Did You Spot the Austrian Economist Tending Bar in ‘Silver Circle’?September 26th, 2013
Each Thursday on this blog, we point out one of the hidden references, called Easter eggs, that have been placed throughout the film for observant fans to find. Keep your eyes peeled for them as you watch Silver Circle on --> -->DVD or Blu-Ray --> -->. Today’s installment features a historically-crucial Austrian economist whom you might notice tending bar during a scene at the bar called “Perennial Gale.”
Joseph Schumpeter was a thought-leading mind in economics who launched the term “creative destruction” into the public consciousness. The concept is sometimes referred to as Schumpeter’s gale, referencing a quote in which Schumpeter compared the market’s process of creative destruction to a “perennial gale.” In Silver Circle, the fellow depicted below, who looks a lot like Joseph Schumpeter, is serving drinks behind the bar at an establishment named after his famous quote.
Creative Destruction As a Perennial Gale
Economic innovation often disrupts the status quo. Sometimes, scientists develop technological advances that drive entire career pursuits into obsolescence. Newer, more efficient businesses constantly rise up and unseat older corporations that no longer meet the market’s needs.
In Capitalism, Socialism, and Democracy, Joseph Schumpeter compared this process to a powerful wind, “The opening up of new markets and the organizational development from the craft shop and factory to such concerns as US Steel illustrate the process of industrial mutation that incessantly revolutionizes the economic structure from within, incessantly destroying the old one, incessantly creating a new one … [The process] must be seen in its role in the perennial gale of creative destruction; it cannot be understood on the hypothesis that there is a perennial lull.” However, Schumpeter saw this destruction as beneficial to mankind.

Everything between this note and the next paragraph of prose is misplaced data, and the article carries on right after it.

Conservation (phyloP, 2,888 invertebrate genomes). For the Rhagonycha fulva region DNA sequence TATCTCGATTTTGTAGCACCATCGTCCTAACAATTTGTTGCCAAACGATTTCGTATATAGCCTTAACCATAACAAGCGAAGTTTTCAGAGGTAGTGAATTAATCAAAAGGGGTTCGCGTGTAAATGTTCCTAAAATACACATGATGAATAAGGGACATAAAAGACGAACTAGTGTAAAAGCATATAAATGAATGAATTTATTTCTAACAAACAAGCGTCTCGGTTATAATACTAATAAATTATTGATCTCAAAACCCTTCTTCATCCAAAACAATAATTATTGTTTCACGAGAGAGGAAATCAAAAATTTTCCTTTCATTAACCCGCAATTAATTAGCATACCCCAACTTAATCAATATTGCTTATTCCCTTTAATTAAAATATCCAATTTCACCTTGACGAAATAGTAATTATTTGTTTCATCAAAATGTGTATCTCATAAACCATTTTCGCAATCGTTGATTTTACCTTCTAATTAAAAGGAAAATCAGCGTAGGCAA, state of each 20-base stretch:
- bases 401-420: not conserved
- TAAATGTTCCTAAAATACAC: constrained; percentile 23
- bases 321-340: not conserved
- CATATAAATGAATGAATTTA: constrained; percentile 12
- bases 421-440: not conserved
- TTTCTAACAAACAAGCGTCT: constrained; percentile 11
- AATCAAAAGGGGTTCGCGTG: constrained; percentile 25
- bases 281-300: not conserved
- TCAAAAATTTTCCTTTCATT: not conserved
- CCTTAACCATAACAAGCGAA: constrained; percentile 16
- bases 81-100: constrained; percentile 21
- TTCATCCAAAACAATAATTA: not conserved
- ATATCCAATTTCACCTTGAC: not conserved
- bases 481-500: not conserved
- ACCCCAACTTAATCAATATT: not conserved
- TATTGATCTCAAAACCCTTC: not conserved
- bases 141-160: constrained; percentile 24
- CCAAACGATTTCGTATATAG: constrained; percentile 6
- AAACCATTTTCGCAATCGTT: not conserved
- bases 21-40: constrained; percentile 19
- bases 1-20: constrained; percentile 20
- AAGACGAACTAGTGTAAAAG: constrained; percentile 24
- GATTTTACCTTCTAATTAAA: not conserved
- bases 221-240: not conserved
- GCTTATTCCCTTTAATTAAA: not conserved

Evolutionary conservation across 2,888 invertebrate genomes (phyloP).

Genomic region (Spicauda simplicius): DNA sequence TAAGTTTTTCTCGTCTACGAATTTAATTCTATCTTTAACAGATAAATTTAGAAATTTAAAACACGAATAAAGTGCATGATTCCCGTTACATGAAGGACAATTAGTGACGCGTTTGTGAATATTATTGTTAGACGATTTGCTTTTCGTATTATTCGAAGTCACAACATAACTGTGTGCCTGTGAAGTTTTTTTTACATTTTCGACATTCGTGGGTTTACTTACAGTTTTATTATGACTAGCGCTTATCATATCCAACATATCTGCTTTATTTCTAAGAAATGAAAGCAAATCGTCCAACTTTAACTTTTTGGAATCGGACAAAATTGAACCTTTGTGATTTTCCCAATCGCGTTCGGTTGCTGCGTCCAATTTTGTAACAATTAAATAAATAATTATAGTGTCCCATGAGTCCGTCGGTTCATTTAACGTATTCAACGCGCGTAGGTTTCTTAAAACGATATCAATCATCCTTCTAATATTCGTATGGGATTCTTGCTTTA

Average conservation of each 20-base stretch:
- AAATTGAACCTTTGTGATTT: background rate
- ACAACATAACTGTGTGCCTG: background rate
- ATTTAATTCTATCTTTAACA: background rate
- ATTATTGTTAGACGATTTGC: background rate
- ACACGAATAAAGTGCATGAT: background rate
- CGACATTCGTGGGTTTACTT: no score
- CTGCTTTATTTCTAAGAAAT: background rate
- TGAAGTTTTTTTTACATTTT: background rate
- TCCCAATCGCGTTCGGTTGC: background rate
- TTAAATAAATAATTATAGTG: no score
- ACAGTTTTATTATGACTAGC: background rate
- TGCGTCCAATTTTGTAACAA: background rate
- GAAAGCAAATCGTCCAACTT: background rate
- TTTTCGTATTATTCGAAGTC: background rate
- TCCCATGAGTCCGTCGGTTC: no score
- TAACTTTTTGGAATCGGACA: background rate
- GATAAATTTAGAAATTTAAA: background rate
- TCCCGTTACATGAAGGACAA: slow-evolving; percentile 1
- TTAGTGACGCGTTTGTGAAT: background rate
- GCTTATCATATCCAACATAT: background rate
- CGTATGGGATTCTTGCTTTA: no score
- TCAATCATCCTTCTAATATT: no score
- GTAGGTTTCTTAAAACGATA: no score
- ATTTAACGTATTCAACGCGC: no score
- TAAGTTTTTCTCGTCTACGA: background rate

Marx Versus Schumpeter on Creative Destruction
Joseph Schumpeter developed his views on creative destruction after reading the works of Karl Marx. Though the Marxist sociologist Werner Sombart is credited with coining the term, Schumpeter is associated with popularizing it and reshaping its definition. Marx viewed the market’s tendency to destroy obsolete businesses as a failure. Schumpeter, however, viewed the process in terms of the cycle of innovation.
To Schumpeter, the Perennial gale is only destructive from the perspective of those individuals who inevitably must lose their wealth as newer, more efficient businesses elbow them out of the marketplace. However, innovation itself clearly benefits humanity as a whole, as technological advances and efficient business practices improve the quality of life of mankind. Schumpeter used a socialist critique of the market to tout one of its best qualities.
During his life, Joseph Schumpeter worked and lived for a while in Cambridge, Massachusetts, where the Silver Circle team was headquartered throughout production. His ideas were influential on the sound money movement from which the film’s rebels descend. As such, the bar in the movie was named after Schumpeter’s signature discovery, the “perennial gale” that would later be described by academics as Schumpeter’s gale. Also, you may notice that the man behind the bar bears a striking resemblance to the late Austrian economist. Silver Circle Director Pasha Roberts also wanted the bar scene to feature a drink called “Schumpeter’s Ale,” but that pun didn’t wind up fitting into the plot.
Watch out for this week’s Easter egg, a tip of the hat to Austrian economist Joseph Schumpeter, as you are watching Silver Circle.
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